At this stage, it is understood that particles tend to lose heat due to conduction and initiate solidification. Heat transfer will also occur due to convection and radiation also. It is also spotted that voids exist in-between the splats as a result of improper bonding that results in the decrease of adhesion due to residual stress and entrapped gases. The factors that influence the structure of the coating include temperature, particle size, average roughness, and velocity. Due to the parameter’s variation, there exists a difference in the physical, chemical, mechanical, and even electrical properties also. The ceramic TC is used for the following reasons as they exhibit (a) low thermal conductivity, (b) phase stability, and (c) high melting point. The most widely and commonly used material for providing TC to the substrates under consideration is 6 to 8 wt. % YSZ. YSZ has low thermal conductivity and exhibits relatively high toughness . Normally, YSZ coatings are preferred since they are corrosion resistant when compared with Cao, and MgO stabilized Zirconia coatings are used in TBCs [20, 21]. Spallation effect is also less visible with YSZ coatings . The biggest drawback is limited operating temperature, which makes it difficult in long-range applications. YSZ coating’s ability to transport oxygen results in BC oxidation which leads to failure of coatings by spallation is also solved by the TGO film creation. BC role is to provide protection against oxidation and to improve the adhesion with the TC. Normally, NiCrCoAlY alloys are used as BC materials as they provide excellent resistance to oxidation and corrosion. Aluminium acts as a source and reservoir to grow TGO for protection against oxidation . Aluminium is used due to its good adherence and low thermal diffusivity. Chromium safeguards by corrosion and deterioration. In order to avoid diffusion of sulphur into coatings, yttrium can be a choice. TGO film is formed due to BC oxidization. The film is usually formed at the interface of TC and BC.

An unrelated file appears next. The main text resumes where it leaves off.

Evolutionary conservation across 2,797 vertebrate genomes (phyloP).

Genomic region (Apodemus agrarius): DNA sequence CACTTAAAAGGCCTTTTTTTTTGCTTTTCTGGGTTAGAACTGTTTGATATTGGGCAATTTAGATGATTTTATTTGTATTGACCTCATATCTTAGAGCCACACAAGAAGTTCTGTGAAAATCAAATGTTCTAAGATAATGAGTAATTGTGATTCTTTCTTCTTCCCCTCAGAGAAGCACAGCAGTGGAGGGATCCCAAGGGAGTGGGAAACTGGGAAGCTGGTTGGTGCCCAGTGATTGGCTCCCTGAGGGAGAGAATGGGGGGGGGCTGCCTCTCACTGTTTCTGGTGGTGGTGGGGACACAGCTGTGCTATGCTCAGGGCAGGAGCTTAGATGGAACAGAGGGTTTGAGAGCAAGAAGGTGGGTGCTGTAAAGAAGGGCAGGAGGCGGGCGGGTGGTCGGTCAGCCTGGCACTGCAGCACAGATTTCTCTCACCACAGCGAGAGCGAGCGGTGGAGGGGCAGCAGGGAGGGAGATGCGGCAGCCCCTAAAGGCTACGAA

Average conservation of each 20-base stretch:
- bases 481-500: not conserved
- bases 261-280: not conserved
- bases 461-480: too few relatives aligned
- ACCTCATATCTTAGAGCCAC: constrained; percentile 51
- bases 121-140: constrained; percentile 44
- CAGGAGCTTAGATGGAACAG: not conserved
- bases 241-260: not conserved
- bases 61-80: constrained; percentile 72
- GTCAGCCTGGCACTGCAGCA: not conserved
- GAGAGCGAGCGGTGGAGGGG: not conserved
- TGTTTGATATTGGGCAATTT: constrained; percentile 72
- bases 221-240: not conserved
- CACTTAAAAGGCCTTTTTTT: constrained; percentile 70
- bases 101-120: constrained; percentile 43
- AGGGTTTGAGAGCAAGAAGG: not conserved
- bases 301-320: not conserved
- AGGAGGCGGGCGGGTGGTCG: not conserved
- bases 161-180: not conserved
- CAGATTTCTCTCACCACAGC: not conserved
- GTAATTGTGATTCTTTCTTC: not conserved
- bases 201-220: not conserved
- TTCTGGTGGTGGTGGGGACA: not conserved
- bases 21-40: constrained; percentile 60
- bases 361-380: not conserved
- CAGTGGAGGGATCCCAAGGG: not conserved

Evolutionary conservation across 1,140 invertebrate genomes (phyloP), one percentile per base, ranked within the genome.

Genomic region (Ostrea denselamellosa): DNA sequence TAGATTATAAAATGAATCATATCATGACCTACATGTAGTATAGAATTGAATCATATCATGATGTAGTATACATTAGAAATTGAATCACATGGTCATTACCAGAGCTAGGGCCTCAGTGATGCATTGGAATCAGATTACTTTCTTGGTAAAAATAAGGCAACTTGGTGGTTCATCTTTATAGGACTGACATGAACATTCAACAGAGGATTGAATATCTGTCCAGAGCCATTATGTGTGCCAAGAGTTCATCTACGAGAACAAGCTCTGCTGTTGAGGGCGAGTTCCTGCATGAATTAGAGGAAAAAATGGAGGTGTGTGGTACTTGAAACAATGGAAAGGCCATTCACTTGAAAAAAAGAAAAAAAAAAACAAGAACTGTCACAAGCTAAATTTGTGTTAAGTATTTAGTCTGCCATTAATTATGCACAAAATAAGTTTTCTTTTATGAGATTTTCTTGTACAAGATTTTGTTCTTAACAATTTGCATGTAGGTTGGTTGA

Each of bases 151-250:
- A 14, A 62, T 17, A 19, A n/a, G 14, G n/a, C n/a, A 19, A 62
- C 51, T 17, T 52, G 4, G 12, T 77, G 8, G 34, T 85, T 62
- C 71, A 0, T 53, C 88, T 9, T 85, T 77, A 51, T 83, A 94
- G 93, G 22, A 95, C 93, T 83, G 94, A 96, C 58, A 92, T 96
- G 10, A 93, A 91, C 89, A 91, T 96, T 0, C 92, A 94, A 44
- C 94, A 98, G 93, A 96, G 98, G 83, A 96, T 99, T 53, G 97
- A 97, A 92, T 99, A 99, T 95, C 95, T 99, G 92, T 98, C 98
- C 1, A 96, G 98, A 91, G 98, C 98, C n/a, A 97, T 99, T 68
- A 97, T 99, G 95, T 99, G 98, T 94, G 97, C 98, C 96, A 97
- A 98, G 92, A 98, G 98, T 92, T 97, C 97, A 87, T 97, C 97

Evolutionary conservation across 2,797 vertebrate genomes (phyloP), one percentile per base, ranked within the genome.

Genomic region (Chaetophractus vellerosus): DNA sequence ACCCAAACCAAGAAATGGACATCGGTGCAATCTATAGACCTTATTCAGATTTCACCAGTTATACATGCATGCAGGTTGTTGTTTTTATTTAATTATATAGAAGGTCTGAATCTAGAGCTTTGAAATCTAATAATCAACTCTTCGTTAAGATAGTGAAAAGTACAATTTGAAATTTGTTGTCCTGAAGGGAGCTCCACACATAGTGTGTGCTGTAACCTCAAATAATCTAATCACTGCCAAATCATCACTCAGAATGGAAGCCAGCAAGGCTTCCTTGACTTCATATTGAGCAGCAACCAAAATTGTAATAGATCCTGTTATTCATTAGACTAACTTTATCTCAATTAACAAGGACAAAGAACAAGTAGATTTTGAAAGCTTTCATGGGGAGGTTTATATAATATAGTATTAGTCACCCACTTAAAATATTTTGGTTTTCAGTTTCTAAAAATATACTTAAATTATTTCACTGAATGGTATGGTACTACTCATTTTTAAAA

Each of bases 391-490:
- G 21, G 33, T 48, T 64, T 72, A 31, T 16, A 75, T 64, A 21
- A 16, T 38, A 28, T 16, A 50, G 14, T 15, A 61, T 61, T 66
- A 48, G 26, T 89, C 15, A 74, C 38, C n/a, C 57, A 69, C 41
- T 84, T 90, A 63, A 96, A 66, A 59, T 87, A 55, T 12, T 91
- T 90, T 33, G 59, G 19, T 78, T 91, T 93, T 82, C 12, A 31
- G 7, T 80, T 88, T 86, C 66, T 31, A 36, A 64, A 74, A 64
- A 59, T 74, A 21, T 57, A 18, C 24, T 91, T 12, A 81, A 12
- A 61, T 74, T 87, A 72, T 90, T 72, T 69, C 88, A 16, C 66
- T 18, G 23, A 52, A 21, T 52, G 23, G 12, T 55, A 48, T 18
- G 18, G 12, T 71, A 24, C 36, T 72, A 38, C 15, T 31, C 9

Alumina is a major oxide produced as a result of the oxidization of NiCrCoAlY. Some of the other oxides include spinel, chromia, silica, and nickel oxide. BC oxidation is known to cause failures in TBCs. Wear resistance and fatigue strength of thermally sprayed ceramic coatings were studied . The results of the research indicate that both the wear resistance and fatigue life of the components increased. The main objective was to investigate the effect of various APS factors of different TBC consisting of Zr stabilized with magnesia as TC and NiCrCoAlY as BC as well as their properties with those obtained using reference techniques and the optimal conditions. Various techniques associated with the selection of TBC systems would be based on their ability to sustain the harsh, and corrosive atmosphere without phase changes in the ignition compartment. Moreover, emphasized that α of both the coatings and substrate should match each other . The thermal output of YSZ improved by adding 35 wt. % Al2O3 as it prevents oxygen entry into coatings. APS is widely employed as wear and corrosion-resistant coatings in aerospace, nuclear energy, textiles, chemicals, plastics, and paper industries and a steady increase found in various applications of TBCs.